Qutub Minar is the world’s tallest brick tower, located in the Mehrauli part of South Delhi city in India. It is a famous tourist spot in Delhi. It has a height of 72.5 m (237.86 ft) and a diameter of 14.3 m, rising to 2.75 m (9.02 ft) at the summit. It has 379 steps. The courtyard around the minaret has many exquisite specimens of Indian art, many of which date back to 1192. This complex has been approved by UNESCO as a World Heritage Site.
Inspired by the Minar of Jam, located in Afghanistan and wanting to overtake it, Qutbuddin Aibak, the first Muslim ruler of Delhi, got it started in 1193, but only got its foundation built. His successor Iltutmish increased it by three storeys and in 1368 Firoz Shah Tughlaq built the fifth and final storey. The minaret is made of red sandstone, on which finely carved verses of Quran and flowers of vines have been done.
Qutub Minar is the tallest minaret in India made of red and buff sandstone.
Built in the 13th century, this majestic tower stands in the capital, Delhi. Its diameter is 14.32 m at the base and about 2.75 m near the top at a height of 72.5 m.
There are other important monuments in this complex such as a gate built in 1310, Alai Darwaza, Quwat-ul-Islam Mosque; Tombs of Altmish, Alauddin Khilji and Imam Jamin; Alai Minar, seven meters high iron pillar etc.
Qutubuddin Aibak of the Ghulam dynasty. In D. 1199 the foundation of the minaret was laid and it was built to call for prayers and its first storey was built, after which three more storeys were built by his successor and son-in-law Shams Uddin Itutmish (A.D. 1211-36) Pair on this. All its floors are flanked by elevating balconies that encircle the minaret and are supported by stone brackets, which have a beehive-like decoration and this decoration is more pronounced on the first floor.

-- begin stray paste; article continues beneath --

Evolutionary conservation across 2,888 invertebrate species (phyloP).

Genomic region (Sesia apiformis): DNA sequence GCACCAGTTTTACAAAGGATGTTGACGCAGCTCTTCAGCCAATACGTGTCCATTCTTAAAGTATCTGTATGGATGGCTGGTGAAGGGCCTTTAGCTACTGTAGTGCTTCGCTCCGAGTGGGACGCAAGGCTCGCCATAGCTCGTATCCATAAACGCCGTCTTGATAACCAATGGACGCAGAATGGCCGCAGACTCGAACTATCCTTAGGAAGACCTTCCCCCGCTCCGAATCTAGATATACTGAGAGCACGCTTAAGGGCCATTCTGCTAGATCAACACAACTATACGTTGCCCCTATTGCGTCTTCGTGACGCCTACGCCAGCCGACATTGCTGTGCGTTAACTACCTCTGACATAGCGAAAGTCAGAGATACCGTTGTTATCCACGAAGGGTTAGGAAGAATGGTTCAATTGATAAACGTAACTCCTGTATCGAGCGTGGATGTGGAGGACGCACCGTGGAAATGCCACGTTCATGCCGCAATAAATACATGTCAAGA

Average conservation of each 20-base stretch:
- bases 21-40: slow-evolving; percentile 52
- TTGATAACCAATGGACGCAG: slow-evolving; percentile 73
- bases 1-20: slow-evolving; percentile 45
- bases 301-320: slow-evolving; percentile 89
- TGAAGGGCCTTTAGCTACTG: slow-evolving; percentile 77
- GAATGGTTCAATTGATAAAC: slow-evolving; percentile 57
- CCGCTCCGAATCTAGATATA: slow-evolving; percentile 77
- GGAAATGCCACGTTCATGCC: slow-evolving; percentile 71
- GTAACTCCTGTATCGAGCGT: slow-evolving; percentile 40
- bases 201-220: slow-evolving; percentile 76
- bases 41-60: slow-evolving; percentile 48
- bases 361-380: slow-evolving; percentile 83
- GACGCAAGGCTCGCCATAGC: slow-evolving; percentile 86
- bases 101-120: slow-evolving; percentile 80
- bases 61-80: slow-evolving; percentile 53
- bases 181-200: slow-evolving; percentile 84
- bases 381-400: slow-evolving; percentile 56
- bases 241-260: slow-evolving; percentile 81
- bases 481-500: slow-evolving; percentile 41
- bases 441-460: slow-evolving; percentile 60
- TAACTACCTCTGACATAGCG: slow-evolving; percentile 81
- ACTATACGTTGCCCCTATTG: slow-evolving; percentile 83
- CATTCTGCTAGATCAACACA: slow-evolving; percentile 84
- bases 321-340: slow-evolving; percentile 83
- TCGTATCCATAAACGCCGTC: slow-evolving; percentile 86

The Quwat-ul-Islam mosque is located to the north-east of the minaret, which was built by Qutbuddin Aibak during AD 1198. It is the oldest demolished mosque built by the Sultans of Delhi. It has an oblong courtyard surrounded by a raised shape on carved pillars and is an architectural member of the 27 Hindu and Jain temples that were destroyed by Qutbuddin Aibak, details of which are found in inscriptions excavated at the main eastern entrance. Later on a large semi-circular veil was erected and the mosque was enlarged. This work was done by Shams-ud-din Itutmish (AD 1210-35) and by Ala-ud-din Khilji.
The tomb of Itutmish (1211-36 A.D.) was built in A.D. 1235. It is a simple square chamber made of red sandstone, with many inscriptions, geometric figures and Arabic pai. Some of these examples are: wheels, fringes etc.
The Alai Darwaza, the south gate of the Quwat-ul-Ismal Mosque was built by Ala-ud-din Khilji in AH 710 (AD 1311), as recorded in the inscriptions carved on it. It is the first building to apply Islamic principles of construction and decoration.
The Alai Minar, which stands to the north of Qutub Minar, was commissioned by Ala Uddin Khilji with the intention of making it twice the size of Qutub Minar. He could only complete the first floor, which is now 25 meters high. Other remains of this complex of Qutb are madrasas, graveyards, tombs, mosques and architectural members.
UNESCO has declared this tallest stone tower in India as a world heritage.